France says Russian President Dmitri Medvedev has promised that Russian troops will begin leaving Georgia at mid-day Monday.
The office of French President Nicolas Sarkozy says the withdrawal
commitment came Saturday in a telephone call between the French and
Russian leaders. Mr. Sarkozy's office says he warned Mr. Medvedev of
"serious consequences" if Moscow fails to implement the cease-fire deal
Russian troops on Saturday began drawing back from the center of
Igeoti, a town only about 50 kilometers outside the Georgian capital,
In Washington on Sunday, U.S. Secretary of State
Condoleezza Rice said the cease-fire calls for troops from both sides
to pull back to positions held before the outbreak of hostilities
August seventh. She said the cease-fire permits a limited number of
Russian peacekeepers to stay temporarily in some areas, until European
But she said the deal does not permit the Russians to block Georgia's main east-west highway or to enter Georgian urban areas.
In Tbilisi today, Georgian President Mikheil Saakashvili repeated his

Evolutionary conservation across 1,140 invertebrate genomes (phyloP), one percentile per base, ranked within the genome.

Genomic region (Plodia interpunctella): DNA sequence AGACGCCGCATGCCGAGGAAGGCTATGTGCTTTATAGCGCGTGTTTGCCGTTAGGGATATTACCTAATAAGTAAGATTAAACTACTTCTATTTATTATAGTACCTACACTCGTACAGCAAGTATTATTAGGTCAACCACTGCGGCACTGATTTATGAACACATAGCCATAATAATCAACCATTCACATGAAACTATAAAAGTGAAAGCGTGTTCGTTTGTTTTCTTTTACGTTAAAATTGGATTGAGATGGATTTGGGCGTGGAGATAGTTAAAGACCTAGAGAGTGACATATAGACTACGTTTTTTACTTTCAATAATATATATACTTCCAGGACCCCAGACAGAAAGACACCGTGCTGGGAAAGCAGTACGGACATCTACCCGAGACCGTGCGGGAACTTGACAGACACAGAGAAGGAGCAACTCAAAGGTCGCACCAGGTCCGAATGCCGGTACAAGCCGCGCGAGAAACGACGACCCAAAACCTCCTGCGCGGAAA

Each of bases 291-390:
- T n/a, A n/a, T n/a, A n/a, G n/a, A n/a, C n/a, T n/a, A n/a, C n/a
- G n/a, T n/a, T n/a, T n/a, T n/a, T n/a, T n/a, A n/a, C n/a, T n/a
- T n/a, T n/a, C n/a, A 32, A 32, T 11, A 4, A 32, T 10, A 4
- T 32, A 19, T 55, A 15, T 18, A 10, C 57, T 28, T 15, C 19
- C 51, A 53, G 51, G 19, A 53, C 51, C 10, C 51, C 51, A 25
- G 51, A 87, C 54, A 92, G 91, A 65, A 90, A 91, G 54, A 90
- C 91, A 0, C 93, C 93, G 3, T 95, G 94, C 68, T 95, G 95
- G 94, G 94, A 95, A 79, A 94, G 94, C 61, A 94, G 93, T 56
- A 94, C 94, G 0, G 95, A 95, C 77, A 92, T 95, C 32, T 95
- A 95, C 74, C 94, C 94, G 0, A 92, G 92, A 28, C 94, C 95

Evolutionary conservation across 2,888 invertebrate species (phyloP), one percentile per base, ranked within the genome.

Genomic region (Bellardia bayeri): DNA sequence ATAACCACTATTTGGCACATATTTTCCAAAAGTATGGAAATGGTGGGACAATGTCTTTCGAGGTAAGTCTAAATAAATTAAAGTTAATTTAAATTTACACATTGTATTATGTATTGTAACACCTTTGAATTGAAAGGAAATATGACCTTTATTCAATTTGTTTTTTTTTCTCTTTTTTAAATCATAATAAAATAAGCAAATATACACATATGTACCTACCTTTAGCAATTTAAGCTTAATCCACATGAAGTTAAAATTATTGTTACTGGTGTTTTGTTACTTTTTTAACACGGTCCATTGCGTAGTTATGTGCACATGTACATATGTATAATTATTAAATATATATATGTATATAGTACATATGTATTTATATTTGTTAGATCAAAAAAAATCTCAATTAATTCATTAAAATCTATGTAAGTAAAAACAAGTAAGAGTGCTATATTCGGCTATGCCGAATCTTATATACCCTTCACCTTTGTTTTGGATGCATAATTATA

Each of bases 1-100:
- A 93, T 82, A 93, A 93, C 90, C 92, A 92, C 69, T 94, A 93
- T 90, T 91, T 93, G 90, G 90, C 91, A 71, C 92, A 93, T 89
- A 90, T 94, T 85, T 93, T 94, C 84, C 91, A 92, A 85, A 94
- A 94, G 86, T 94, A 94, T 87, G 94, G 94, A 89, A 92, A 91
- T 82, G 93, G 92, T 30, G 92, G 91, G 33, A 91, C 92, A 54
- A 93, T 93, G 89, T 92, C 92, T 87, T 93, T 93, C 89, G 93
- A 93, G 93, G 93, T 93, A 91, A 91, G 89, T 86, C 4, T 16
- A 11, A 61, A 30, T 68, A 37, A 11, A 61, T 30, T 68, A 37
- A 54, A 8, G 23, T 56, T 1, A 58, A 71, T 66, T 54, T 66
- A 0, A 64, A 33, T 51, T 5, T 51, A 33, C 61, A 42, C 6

vow that Georgia will never give up any of its territory, a reference
to the pro-Russian breakaway Georgian territories of South Ossetia and
Abkhazia. He spoke alongside visiting German Chancellor Angela Merkel.
Later, speaking on CNN television, he accused Russia of widening its zone of Georgian occupation.
Russian diplomats have said Russia will never abandon Russian-speaking populations in either breakaway territory.
Combat between Georgian troops and separatists in South Ossetia erupted
10 days ago, when Georgian forces entered South Ossetia to regain
control of the territory. Russia, which launched an invasion days
later, says it acted to protect its citizens in South Ossetia.
The U.S. military and the United Nations refugee agency have promised
to send more supplies into Georgia, to help the estimated 120-thousand
people displaced by the conflict.